At some point in a woman’s life, she is beset by chin hairs. It’s a humbling, repulsive and I can’t believe this is happening to me moment when, while applying makeup in the magnifying mirror, you sight one of those ***ers. Personally, attending to their occasional visits becomes part of the morning grooming ritual that’s a far cry from the old moisturizer/mascara and a dot of concealer that used to be the mainstay of the five minute check in with my face.
It never made sense to me, that as all the hormones are leaking out of the body post menopause, such a masculine totem arrives. It’s not like testosterone replaces the estrogen, or does it? When I researched the question, I found that when the female hormones are abandoning their hostess, little testosterone entities visit.
Supposedly, one of the markers of the amount of chin hairs one can expect is genetics. That’s a tough one for me as my mother, when in her eighties, began sporting all kinds of things on her chin. She was a beautiful, perfectly groomed woman her entire life so it was my job, even though she didn’t see the hairs or was aware they were there, to remove them as best I could. It was important to me to honor who she was before I lost her – at least lost her essence. I bought her clothes I knew she would have chosen and worn, made sure her hair and nails were done once a week and smoothed lotion on her face and hands when I visited. Those tasks were as important than managing her bills or making sure her care was the best she could receive.
My mother’s aging, particularly late in life, wasn’t just marked by an increase in chin hairs. She had dementia. Her husband was gone. Friends had abandoned her with a ‘There, but for the grace of God’ mentality so she wasn’t just alone, she was lonely. Living on the nursing floor of a very nice facility with additional companionship besides my several times a week visits, she just didn’t want to be on earth any more. I could see it in her eyes, feel it with the sighs that filled the many pauses in the conversations I tried to engage her in – even in the occasional intense and wordless looks she would give me, as if she was saying, “I’m a prisoner here, help me escape.”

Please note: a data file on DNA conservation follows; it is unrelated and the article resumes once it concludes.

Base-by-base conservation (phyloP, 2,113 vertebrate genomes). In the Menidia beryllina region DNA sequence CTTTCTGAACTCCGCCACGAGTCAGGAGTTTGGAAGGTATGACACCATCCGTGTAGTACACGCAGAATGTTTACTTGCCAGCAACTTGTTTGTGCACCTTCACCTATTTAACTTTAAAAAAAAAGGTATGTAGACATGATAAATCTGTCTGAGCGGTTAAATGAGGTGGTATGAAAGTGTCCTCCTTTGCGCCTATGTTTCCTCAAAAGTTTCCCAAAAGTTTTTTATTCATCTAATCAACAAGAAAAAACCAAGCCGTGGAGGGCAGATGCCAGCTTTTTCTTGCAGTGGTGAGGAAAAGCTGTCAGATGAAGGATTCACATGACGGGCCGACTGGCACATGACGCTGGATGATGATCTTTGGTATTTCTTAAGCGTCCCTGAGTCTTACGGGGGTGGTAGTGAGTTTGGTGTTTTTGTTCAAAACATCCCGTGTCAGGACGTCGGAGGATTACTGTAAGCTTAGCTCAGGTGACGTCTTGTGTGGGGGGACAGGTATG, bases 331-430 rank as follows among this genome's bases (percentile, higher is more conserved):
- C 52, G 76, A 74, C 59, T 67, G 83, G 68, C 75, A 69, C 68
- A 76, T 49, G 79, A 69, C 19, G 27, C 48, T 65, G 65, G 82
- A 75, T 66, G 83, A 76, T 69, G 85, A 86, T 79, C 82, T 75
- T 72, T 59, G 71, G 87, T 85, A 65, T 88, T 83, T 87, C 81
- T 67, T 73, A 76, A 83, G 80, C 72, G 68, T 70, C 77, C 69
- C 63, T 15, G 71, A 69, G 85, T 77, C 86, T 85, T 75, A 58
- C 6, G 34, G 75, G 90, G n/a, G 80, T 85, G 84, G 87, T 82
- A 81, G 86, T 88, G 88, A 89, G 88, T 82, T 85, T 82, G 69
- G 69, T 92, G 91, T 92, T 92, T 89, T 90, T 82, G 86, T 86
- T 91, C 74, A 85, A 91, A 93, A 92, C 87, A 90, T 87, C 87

I hated plucking those chin hairs of hers. It epitomized all the losses she had experienced – her mind, her autonomy, and most importantly, her dignity. This is what I don’t want my daughter to experience with me in ten to fifteen years. The thought that she would be, at some time, attending to my chin hairs fills me with a powerful grief. I don’t want her to feel sorrow about my helplessness. I don’t want her to brush my teeth or smooth my skin with Nivea as I did my mother. I don’t want her to witness my loss of self.
Yet the process of assisting with personal grooming of an aged parent has its purpose. It’s a step, a marker on the checklist – a rite of passage. A look of pity from my daughter as she performed such tasks, if it happens, would be, I imagine, just one more separating emotion for us both. Just as teenagers, in their obnoxiousness, make it easier to release them to a life away from us, what we witness with our parent’s surrender of their life force through decline in health of mental capacity allows us to step away, to move back – to ourselves surrender to the inevitable process of leaving life.
I used to try to mentally and spiritually prepare for those tasks by telling myself that what I was doing was holy – an act of devotion and love. It was, yes, yet I could never convince my spirit to feel anything but the heavy sorrow of loss.
So, though I sigh when I sight the little visitor on my chin some mornings, I remind myself to be grateful that I can still see what needs to be done and attend to the business at hand. No one else need be involved. And just like all the other adjustments that are made in the aging process, this one has its gradations. I’m at the beginning of this particular cycle and I pray my daughter doesn’t have to be beside me at the end. If she is, I hope she is able to better convince herself of the holiness of the process. She’s a kinder, gentler soul than I so perhaps she will. For now, though, I am in charge of my own chin hairs. Ha. Who thought that would feel like such a coup?